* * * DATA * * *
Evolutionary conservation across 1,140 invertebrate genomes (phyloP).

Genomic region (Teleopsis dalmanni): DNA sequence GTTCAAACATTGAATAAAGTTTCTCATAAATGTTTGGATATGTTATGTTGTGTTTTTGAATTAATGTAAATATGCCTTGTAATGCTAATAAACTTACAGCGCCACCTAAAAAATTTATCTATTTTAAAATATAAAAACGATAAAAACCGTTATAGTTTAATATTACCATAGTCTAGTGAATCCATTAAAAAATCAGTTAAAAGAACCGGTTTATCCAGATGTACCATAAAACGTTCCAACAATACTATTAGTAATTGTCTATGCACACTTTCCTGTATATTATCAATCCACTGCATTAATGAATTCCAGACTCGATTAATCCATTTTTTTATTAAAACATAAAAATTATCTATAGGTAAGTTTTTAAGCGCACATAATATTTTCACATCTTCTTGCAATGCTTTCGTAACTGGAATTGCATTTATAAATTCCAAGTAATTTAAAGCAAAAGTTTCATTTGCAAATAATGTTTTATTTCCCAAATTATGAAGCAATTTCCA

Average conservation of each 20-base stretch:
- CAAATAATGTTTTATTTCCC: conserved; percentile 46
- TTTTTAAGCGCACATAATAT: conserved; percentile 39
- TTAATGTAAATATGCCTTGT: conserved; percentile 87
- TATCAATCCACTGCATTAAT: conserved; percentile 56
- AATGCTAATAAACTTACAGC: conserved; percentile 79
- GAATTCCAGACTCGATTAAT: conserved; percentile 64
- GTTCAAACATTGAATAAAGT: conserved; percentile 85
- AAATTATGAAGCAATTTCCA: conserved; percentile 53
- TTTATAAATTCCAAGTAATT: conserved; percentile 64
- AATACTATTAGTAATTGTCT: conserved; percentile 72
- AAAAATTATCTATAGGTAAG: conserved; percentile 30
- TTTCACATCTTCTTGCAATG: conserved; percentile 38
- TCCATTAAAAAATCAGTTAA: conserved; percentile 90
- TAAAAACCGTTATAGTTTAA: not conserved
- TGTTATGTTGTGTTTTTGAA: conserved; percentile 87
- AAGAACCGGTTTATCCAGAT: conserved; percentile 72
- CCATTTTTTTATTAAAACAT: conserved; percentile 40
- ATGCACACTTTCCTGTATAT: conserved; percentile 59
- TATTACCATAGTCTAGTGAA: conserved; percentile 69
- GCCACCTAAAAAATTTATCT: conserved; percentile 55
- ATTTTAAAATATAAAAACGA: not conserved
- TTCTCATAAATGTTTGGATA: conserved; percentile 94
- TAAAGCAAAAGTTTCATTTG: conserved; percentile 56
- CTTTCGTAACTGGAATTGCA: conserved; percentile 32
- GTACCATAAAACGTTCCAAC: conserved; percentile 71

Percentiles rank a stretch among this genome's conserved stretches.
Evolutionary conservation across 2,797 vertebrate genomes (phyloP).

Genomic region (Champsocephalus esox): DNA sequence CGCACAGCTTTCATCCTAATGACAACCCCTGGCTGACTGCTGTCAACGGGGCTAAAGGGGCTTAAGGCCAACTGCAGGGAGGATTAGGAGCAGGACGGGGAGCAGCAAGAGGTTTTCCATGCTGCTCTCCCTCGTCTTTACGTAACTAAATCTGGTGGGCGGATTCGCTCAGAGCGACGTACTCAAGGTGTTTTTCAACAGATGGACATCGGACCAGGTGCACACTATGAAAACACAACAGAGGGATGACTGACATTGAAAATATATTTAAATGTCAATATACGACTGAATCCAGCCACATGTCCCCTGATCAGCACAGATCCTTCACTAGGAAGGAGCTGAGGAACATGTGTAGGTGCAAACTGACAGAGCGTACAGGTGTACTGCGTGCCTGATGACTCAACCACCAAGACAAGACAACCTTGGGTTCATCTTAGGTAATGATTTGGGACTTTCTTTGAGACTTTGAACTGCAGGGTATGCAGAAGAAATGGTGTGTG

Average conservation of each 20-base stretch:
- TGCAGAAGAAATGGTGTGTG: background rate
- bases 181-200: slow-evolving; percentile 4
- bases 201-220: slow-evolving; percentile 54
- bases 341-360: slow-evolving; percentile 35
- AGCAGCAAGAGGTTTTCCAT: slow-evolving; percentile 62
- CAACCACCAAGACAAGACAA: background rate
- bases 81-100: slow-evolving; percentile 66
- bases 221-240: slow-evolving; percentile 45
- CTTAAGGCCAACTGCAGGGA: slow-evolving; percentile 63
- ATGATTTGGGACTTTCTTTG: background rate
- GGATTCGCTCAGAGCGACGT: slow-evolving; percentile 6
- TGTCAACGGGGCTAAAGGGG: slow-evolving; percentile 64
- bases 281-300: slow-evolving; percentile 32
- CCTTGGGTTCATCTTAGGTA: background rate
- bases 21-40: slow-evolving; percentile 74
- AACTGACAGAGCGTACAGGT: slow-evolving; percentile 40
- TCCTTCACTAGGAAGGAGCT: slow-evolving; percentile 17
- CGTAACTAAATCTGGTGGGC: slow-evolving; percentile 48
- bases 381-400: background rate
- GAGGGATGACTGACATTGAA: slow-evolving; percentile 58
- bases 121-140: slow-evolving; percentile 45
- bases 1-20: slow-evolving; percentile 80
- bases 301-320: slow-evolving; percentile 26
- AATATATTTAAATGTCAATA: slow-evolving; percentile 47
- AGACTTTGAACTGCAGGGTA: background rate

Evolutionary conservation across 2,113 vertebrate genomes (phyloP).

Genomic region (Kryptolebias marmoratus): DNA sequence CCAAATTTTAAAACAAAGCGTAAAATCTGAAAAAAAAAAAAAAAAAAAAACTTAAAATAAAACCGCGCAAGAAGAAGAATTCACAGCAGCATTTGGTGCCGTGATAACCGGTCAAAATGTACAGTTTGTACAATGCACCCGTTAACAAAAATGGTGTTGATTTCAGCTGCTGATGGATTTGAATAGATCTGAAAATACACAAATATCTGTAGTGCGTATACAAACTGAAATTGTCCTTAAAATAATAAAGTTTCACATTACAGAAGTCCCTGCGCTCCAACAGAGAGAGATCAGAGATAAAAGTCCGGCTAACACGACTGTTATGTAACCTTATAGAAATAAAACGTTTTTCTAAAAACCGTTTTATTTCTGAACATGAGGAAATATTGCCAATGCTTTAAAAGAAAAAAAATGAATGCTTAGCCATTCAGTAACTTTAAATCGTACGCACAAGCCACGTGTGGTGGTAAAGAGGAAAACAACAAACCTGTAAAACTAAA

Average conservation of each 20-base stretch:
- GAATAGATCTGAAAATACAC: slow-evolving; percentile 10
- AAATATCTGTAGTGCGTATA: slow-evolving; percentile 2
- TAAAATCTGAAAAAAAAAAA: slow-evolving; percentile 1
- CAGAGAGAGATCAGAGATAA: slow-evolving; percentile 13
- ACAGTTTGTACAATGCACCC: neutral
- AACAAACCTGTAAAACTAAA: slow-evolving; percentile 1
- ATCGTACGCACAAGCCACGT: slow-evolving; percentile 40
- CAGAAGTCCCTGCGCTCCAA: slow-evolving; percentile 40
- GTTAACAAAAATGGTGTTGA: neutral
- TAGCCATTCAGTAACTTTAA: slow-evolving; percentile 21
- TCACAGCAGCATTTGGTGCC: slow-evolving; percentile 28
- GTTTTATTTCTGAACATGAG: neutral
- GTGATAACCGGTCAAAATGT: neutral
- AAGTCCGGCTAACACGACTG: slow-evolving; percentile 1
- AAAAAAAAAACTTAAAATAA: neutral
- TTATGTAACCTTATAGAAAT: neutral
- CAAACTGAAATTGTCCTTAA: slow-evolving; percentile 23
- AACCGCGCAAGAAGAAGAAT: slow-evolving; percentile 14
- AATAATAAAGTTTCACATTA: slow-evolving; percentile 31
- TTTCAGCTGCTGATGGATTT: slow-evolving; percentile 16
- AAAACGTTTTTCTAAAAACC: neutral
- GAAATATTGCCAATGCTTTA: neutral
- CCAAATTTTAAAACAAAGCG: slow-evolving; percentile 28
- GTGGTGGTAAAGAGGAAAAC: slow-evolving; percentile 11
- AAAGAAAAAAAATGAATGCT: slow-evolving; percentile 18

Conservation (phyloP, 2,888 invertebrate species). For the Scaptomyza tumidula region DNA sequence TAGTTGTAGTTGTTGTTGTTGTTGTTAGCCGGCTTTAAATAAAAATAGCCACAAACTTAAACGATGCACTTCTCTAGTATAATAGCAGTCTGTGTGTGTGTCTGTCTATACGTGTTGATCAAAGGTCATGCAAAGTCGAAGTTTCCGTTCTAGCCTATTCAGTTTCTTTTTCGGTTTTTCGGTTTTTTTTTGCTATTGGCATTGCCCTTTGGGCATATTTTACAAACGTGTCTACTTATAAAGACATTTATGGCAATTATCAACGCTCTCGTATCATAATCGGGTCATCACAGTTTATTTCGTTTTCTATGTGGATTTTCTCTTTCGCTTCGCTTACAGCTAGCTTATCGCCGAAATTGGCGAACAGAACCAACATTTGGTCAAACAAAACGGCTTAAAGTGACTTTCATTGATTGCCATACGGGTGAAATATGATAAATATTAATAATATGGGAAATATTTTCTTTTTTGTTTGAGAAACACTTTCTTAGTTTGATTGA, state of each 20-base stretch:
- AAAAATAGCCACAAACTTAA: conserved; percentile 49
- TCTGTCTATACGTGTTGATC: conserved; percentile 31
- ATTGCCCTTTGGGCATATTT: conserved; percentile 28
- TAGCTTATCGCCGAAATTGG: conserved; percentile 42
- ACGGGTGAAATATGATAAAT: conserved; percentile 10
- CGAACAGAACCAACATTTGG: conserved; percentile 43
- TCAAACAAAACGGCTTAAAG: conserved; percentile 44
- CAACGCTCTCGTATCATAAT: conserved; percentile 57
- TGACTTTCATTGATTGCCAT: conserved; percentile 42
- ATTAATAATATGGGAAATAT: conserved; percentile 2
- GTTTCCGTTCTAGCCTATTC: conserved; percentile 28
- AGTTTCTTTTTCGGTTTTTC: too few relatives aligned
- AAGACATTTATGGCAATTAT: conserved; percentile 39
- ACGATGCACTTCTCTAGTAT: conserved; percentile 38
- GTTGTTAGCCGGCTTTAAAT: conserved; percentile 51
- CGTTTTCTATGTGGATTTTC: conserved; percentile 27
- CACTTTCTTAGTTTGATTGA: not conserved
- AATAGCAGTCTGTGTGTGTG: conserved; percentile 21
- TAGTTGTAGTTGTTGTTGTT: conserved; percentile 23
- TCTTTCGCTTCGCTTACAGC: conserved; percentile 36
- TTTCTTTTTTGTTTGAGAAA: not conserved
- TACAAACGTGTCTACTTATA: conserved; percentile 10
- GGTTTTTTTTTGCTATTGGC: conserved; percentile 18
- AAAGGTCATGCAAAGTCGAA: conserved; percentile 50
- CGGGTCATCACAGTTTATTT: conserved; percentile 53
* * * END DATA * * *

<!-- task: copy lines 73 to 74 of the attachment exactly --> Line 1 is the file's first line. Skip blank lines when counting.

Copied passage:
- GTGATAACCGGTCAAAATGT: neutral
- AAGTCCGGCTAACACGACTG: slow-evolving; percentile 1